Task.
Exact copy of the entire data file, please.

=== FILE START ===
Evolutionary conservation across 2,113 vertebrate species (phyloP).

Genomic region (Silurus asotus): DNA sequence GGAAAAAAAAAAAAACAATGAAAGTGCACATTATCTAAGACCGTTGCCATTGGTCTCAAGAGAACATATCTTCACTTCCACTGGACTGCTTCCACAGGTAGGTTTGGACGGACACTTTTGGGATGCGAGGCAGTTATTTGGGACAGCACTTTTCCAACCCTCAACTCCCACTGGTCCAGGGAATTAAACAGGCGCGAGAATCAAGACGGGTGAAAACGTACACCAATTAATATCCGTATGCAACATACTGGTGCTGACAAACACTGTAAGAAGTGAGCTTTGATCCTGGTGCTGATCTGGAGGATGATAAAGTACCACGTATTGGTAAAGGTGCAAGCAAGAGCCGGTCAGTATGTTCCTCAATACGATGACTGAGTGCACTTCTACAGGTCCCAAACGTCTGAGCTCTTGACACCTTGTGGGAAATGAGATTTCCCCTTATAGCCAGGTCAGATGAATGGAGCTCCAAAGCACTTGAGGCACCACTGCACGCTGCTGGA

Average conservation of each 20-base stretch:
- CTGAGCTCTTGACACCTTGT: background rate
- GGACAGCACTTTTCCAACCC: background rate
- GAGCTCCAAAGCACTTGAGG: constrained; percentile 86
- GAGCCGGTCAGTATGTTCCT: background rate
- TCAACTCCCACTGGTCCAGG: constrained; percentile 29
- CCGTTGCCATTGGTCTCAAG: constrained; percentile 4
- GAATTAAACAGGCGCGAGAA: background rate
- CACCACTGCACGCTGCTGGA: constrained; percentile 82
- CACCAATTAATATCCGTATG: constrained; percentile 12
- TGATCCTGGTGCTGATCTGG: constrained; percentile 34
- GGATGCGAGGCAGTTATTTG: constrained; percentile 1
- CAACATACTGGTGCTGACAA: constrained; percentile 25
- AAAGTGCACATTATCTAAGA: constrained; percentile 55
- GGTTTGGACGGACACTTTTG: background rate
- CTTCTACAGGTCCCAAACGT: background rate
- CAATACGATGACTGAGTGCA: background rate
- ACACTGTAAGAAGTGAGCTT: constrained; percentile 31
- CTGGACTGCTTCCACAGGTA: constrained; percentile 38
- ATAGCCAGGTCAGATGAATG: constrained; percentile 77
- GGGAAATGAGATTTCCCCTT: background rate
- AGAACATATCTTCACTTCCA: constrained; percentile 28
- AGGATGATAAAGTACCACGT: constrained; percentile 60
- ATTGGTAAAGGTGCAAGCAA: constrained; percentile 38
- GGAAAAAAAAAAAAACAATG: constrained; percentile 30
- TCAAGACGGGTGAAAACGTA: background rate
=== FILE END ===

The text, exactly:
Evolutionary conservation across 2,113 vertebrate species (phyloP).

Genomic region (Silurus asotus): DNA sequence GGAAAAAAAAAAAAACAATGAAAGTGCACATTATCTAAGACCGTTGCCATTGGTCTCAAGAGAACATATCTTCACTTCCACTGGACTGCTTCCACAGGTAGGTTTGGACGGACACTTTTGGGATGCGAGGCAGTTATTTGGGACAGCACTTTTCCAACCCTCAACTCCCACTGGTCCAGGGAATTAAACAGGCGCGAGAATCAAGACGGGTGAAAACGTACACCAATTAATATCCGTATGCAACATACTGGTGCTGACAAACACTGTAAGAAGTGAGCTTTGATCCTGGTGCTGATCTGGAGGATGATAAAGTACCACGTATTGGTAAAGGTGCAAGCAAGAGCCGGTCAGTATGTTCCTCAATACGATGACTGAGTGCACTTCTACAGGTCCCAAACGTCTGAGCTCTTGACACCTTGTGGGAAATGAGATTTCCCCTTATAGCCAGGTCAGATGAATGGAGCTCCAAAGCACTTGAGGCACCACTGCACGCTGCTGGA

Average conservation of each 20-base stretch:
- CTGAGCTCTTGACACCTTGT: background rate
- GGACAGCACTTTTCCAACCC: background rate
- GAGCTCCAAAGCACTTGAGG: constrained; percentile 86
- GAGCCGGTCAGTATGTTCCT: background rate
- TCAACTCCCACTGGTCCAGG: constrained; percentile 29
- CCGTTGCCATTGGTCTCAAG: constrained; percentile 4
- GAATTAAACAGGCGCGAGAA: background rate
- CACCACTGCACGCTGCTGGA: constrained; percentile 82
- CACCAATTAATATCCGTATG: constrained; percentile 12
- TGATCCTGGTGCTGATCTGG: constrained; percentile 34
- GGATGCGAGGCAGTTATTTG: constrained; percentile 1
- CAACATACTGGTGCTGACAA: constrained; percentile 25
- AAAGTGCACATTATCTAAGA: constrained; percentile 55
- GGTTTGGACGGACACTTTTG: background rate
- CTTCTACAGGTCCCAAACGT: background rate
- CAATACGATGACTGAGTGCA: background rate
- ACACTGTAAGAAGTGAGCTT: constrained; percentile 31
- CTGGACTGCTTCCACAGGTA: constrained; percentile 38
- ATAGCCAGGTCAGATGAATG: constrained; percentile 77
- GGGAAATGAGATTTCCCCTT: background rate
- AGAACATATCTTCACTTCCA: constrained; percentile 28
- AGGATGATAAAGTACCACGT: constrained; percentile 60
- ATTGGTAAAGGTGCAAGCAA: constrained; percentile 38
- GGAAAAAAAAAAAAACAATG: constrained; percentile 30
- TCAAGACGGGTGAAAACGTA: background rate